• Dr. Subramanian Sankaran has extensive research experience and publications in boiling heat transfer, centering on fundamental questions in steady and transient flow and pool boiling problems.  With a background interest in enhanced heat transfer, Dr. Sankaran conducted his post-doctoral research on multi-disciplinary fluid flow mechanisms of electro- hydrodynamics, which are applicable to small scale and space environments. His post-doctoral research work extended into a NASA space shuttle science experiment in 1996 aboard Columbia-STS-78.  His role in the successful tests aboard the DC9 zero-gravity plane for the above experiment, his later roles as the Deputy Fluids Facility Scientist for the International Space Station fluids facility (FCF), and Deputy Project Scientist for the Physics of Colloids in Space (PCS1) experiment, and Project Scientist for the Physics of Colloids in Space (PCS2) experiments have augmented his background in fluids in space. In 2004, NASA awarded him a Silver Snoopy Award for his role in the series of colloids experiments in space. In 2006, he joined MEIT/Jacobs/ESCG group at NASA JSC to work at the interface between science and technology — in the past few years, he has applied his overall experience to help develop several ideas for human space exploration, and space hardware such as the potable water dispenser in the International Space Station. He has had an avid interest for education outreach throughout his career and has participated in various activities such as National Engineers week, Mission to Malls, dropping in microgravity, NASA scholars, solar cars, CCISD and SEFH science fair judging work, and so on.
  • Dr. Prashant Rao is a Mechanical & Aerospace engineer by training and a space nut by inclination. After a brief one-year foray into the HVAC industry as a sales engineer, he shifted gears to conduct research on algorithms to control flow separation over wing surfaces, all in a quest for super-maneuverable aircraft. Back on the ground he helped develop industry specific toolboxes for the multibody dynamics software ADAMS. He then brought his analytical skills to bear on the automotive industry helping industry leaders in the U.S and Asia use the software to develop methods to model and analyze the behavior of ground vehicles to improve handling, ride quality and durability. He has particularly enjoyed using statistical Design of Experiments to develop a deep insight into the workings of complex engineering systems. In 2009 he joined the Barrios/Jacobs/ESC group at NASA JSC as a Principal Engineer to work on mechanism analysis and structures. He is currently working on the Orion program Crew Module hatch mechanisms to assure emergency egress capabilities. He is also using simulations to put the Crew Module – Service Module separation mechanism through its paces for its various mission scenarios. Dr. Rao is also an entrepreneur endeavoring to bring to market new technologies in automotive engineering.  Dr. Rao enjoys spending time with his wife and two children, jogging and birding when time permits, and getting kids excited about science through his role as volunteer science fair judge for Houston area school districts. He harbors an as yet unfulfilled desire to work on SETI some day.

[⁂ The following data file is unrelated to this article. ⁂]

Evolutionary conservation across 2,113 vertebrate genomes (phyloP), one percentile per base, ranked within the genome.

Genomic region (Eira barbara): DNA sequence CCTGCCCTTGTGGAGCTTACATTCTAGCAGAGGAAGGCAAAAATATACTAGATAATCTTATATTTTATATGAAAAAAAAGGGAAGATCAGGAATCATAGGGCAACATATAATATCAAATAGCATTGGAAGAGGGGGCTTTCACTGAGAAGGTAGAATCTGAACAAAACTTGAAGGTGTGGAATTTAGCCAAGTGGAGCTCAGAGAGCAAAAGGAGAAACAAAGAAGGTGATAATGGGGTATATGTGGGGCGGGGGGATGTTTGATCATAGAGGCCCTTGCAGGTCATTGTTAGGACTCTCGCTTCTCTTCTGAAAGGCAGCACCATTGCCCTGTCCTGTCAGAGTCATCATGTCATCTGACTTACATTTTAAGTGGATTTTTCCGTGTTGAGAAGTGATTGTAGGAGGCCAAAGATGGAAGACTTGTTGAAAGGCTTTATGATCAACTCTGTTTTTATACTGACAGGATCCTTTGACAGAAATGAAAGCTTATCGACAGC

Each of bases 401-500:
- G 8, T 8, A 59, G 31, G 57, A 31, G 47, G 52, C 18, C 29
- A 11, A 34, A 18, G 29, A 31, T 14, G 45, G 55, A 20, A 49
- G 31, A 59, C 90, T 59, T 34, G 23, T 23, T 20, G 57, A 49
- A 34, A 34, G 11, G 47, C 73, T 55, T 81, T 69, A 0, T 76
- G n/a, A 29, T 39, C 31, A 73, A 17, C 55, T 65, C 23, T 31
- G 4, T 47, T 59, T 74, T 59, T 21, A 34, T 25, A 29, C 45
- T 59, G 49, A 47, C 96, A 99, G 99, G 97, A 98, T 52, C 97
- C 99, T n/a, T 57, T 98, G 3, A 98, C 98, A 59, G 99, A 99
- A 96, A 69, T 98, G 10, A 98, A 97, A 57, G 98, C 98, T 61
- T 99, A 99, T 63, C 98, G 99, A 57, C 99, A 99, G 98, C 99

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Michelle, or Binka, makes . While at Maker Media, she oversaw publications, outreach, and programming for kids, families, and schools. Before joining Maker Media in 2007, she worked at the Exploratorium, in Mitchel Resnick’s Lifelong Kindergarten group at the MIT Media Lab, and as a curriculum designer for various publishers and educational researchers. When she’s not supporting future makers, including her two young sons, Binka does some making of her own, most often as a visual artist.

View more articles by Michelle "Binka" Hlubinka